Two weeks outside of my normal life,
outside of the routines and expectations that I make for myself,
during the peak season of busy-ness.
This monster of a beautiful life was going on hiatus.
See ya later alligator.

We were planning on spending those two weeks at Ocracoke
but things worked out better than planned.
We went to Oriental AND Ocracoke.
Because I had already created the space
for the break to be allowed-
there was room when things didn't go exactly as planned.
Because I already knew it was important to have this break
I didn't compromise or waver when things got a little wishy-washy.

I have decided to be less in denial about the comfort 
I feel when I'm over-scheduled.
I have decided to create a new normal of comfort that prioritizes my Body and my health.
I don't want to over-work my Body, push it past all limits
until it falls apart in an epic tantrum.
Been there.
Done that.

I've just spent two weeks sleeping, eating, and connecting with my crew.
Two weeks of listening to the Body
and doing only what I want or feel called to do
in that moment.
However imperfectly my listening skills may be when it comes to my Body
I made progress towards my goal.
It was enough of a breather
for me to see how run down I've let myself become again.
It was enough of a breather to let me have time to forgive myself for that.

It was enough of a break from the stage of my life
to let me make more proactive adjustments.
I have been able to plan to support myself during the chaos
and I've been able to consciously choose to let some obligations go.
More importantly, the things on my list are each  
beloved and cherished work that bring me joy or contribute to my overall health goals.
(Including the mandatory nights within each week where nothing is scheduled.)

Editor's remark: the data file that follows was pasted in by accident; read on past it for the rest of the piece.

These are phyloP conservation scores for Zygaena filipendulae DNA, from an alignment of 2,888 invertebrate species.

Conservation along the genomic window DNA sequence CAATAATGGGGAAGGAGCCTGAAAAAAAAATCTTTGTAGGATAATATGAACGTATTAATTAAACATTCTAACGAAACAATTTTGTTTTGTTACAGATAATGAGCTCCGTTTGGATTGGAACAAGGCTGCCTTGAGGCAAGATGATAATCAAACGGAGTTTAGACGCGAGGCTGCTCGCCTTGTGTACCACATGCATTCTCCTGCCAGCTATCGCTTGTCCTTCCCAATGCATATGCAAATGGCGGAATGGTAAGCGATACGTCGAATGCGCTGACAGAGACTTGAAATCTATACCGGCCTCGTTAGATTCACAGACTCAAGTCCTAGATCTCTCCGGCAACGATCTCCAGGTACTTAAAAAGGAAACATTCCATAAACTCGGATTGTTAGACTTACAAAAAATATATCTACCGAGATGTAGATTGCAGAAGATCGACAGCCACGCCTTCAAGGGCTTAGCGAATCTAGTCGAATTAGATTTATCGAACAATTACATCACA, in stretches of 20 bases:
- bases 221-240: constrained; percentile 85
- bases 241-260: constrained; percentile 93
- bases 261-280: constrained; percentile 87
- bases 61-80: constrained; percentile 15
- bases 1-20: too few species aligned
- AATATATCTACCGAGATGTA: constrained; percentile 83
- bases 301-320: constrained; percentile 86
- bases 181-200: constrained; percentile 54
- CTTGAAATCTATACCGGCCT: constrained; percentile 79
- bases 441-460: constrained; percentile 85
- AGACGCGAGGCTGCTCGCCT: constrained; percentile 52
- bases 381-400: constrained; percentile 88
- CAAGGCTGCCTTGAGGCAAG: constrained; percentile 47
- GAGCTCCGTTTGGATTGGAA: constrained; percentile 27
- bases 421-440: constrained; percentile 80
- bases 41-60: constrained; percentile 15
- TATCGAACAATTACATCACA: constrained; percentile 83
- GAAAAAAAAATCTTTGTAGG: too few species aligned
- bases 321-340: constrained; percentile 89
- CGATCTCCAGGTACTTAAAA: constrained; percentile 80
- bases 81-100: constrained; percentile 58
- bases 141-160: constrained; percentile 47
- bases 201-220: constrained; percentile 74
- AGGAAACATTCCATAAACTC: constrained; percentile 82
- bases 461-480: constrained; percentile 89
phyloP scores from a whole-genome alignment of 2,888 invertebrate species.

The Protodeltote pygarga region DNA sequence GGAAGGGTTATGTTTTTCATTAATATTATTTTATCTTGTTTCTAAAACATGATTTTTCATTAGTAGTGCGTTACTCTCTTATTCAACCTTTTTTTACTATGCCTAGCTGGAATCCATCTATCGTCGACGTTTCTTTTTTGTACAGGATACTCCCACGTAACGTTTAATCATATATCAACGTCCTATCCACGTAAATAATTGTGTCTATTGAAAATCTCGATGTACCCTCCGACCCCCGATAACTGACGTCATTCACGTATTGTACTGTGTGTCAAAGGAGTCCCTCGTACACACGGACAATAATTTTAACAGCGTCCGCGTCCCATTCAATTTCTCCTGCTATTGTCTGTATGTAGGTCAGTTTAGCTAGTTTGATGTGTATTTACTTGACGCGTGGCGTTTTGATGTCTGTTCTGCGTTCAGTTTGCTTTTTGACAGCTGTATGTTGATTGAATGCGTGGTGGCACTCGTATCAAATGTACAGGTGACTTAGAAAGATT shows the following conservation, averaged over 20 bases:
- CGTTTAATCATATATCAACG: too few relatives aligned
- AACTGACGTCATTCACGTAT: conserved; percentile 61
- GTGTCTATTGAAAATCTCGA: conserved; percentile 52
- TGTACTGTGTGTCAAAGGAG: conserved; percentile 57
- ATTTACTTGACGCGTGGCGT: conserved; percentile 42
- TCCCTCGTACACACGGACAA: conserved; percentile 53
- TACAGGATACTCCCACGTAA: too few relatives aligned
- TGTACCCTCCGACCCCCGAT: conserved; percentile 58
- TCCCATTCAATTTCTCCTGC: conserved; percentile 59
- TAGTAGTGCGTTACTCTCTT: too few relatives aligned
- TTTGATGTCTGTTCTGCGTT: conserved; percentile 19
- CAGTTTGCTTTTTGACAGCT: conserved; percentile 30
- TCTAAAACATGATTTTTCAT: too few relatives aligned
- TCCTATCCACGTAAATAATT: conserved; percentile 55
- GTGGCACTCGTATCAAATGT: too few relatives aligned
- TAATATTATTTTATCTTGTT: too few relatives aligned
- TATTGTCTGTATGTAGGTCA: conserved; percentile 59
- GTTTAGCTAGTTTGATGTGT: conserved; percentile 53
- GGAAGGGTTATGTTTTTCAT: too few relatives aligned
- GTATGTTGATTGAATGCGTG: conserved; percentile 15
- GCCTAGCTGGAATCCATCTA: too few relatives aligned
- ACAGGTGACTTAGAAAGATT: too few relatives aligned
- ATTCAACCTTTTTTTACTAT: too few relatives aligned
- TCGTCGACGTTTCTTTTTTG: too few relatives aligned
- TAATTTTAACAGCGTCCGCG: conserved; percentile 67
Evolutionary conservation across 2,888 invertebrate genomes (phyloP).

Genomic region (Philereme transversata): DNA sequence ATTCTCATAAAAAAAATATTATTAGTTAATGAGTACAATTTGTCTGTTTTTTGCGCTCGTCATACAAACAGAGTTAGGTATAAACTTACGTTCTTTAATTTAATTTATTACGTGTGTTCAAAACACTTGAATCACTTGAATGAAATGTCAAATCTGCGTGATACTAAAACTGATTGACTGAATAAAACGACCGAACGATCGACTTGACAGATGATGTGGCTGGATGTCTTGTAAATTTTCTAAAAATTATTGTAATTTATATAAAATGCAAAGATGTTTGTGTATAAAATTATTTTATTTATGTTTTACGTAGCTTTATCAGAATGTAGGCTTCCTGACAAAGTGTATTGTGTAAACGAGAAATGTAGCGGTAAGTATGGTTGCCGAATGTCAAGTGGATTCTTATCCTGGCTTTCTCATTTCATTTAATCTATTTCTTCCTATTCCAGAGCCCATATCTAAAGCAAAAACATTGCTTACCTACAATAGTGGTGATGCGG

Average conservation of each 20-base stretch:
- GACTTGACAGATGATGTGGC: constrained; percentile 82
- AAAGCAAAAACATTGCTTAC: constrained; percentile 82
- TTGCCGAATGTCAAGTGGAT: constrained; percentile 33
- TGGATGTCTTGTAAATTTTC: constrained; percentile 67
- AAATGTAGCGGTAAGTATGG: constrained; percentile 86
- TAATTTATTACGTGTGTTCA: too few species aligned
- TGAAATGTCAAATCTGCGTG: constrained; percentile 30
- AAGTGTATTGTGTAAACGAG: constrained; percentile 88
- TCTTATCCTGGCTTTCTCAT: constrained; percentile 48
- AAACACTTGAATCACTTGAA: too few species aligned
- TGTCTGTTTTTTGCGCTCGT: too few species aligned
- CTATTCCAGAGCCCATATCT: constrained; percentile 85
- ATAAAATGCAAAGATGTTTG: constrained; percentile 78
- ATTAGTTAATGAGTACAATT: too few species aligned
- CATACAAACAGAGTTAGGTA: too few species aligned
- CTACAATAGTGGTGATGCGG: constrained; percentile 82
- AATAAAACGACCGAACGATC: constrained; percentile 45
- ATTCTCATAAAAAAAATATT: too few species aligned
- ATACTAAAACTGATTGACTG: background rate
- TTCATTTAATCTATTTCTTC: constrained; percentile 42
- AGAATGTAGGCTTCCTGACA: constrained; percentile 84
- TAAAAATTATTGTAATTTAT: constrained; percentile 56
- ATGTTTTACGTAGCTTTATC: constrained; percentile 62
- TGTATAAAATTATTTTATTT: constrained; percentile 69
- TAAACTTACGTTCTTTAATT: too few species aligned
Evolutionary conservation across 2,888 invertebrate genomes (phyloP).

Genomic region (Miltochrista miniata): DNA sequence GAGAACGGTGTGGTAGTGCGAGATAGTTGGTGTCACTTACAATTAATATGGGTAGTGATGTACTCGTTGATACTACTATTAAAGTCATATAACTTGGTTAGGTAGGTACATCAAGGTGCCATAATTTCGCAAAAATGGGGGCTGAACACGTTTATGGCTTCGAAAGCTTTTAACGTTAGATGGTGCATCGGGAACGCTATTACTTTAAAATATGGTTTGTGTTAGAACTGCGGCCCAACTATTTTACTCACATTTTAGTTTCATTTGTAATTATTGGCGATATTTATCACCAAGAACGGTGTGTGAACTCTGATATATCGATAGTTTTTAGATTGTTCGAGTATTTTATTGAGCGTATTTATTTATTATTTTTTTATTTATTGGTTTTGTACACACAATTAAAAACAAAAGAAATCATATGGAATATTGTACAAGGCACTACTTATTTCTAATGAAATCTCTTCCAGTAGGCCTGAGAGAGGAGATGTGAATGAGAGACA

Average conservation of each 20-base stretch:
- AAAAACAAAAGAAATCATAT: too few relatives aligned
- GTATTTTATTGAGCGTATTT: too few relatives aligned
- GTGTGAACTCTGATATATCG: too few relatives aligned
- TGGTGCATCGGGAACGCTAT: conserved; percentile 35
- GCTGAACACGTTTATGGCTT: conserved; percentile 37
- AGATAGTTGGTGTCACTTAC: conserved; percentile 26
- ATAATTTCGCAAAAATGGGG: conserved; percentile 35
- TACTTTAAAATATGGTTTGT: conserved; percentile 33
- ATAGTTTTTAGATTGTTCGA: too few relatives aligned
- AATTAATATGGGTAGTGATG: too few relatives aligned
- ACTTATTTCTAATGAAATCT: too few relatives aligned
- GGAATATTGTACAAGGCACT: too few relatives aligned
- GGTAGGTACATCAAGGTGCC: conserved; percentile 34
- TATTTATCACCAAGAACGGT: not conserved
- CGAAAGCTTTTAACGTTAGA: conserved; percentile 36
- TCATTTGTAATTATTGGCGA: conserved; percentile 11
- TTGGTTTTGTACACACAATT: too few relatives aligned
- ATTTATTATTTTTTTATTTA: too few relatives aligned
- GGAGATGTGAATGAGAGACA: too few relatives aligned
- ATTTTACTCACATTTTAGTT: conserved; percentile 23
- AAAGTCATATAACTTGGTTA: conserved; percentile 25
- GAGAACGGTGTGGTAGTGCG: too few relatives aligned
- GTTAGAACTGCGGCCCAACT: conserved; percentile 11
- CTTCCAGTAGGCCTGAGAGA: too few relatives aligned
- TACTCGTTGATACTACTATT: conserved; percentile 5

I can't get this clear about the present when I'm running from facts.
Denial serves something, but it doesn't serve a healthy life.

Strategy Sessions....

I have some strategies that I'm applying
to real life now that I think will keep space in my 
life for me, for self care and the Body.
If these strategies don't work
(and they might not)
then I have time set aside already 
to review and develop new ones.
I am reclaiming the importance of myself
in my acts, not just my words.

 I was recently catching up with a very accomplished, 
graceful powerhouse (and an incredible human) that I know.  
She wanted to confirm that I had actually taken 2 whole weeks of consecutive PTO.
She has never taken off more than a couple of days.
We discussed this sickness of BUSY-NESS
and the self-centered idea that our lives NEED US.
We shared our experience with trying to do all the things.
I suggested that two weeks is not that much time.
Maybe she will try it-maybe she won't.
It helps to have conversations like these-
ones that help me remember that 
I am not alone in this struggle.
I am working actively to move myself off this hard edge
into softer, more forgiving spaces.

Tuesday, August 08, 2017


Dragon in the canal in the center of Oriental

Before your mind takes you someplace strange....
this is a post about a place, not an ethnicity.
A place that I never intended to go-
much less spend a week.

What place am I talking about?

Oriental, North Carolina

Population:  ~ 900
Location:  East down highway 55 until you see water and sails.
Where the Neuse River meets the Atlantic Ocean.
Home of sea dragons, a gazillion sail boats, and very few cars.
Place where zinnias and dolphins may be found in equal measure.

A place I remember vaguely from 4th grade history 
but a place I have never been before or ever considered going.
Even my dad 
couldn't place it when I told him we were headed there...
until I told him it was 20 minutes from New Bern.

So how the heck did we end up in a place we never knew existed?

Well-it was an accident.
Not our accident so much as someone else's....
Someone accidentally severed the power line connecting
 Hatteras and Ocracoke Island and effectively shut down the southern Outer Banks.
The day before our two week vacation on Ocracoke was scheduled to start.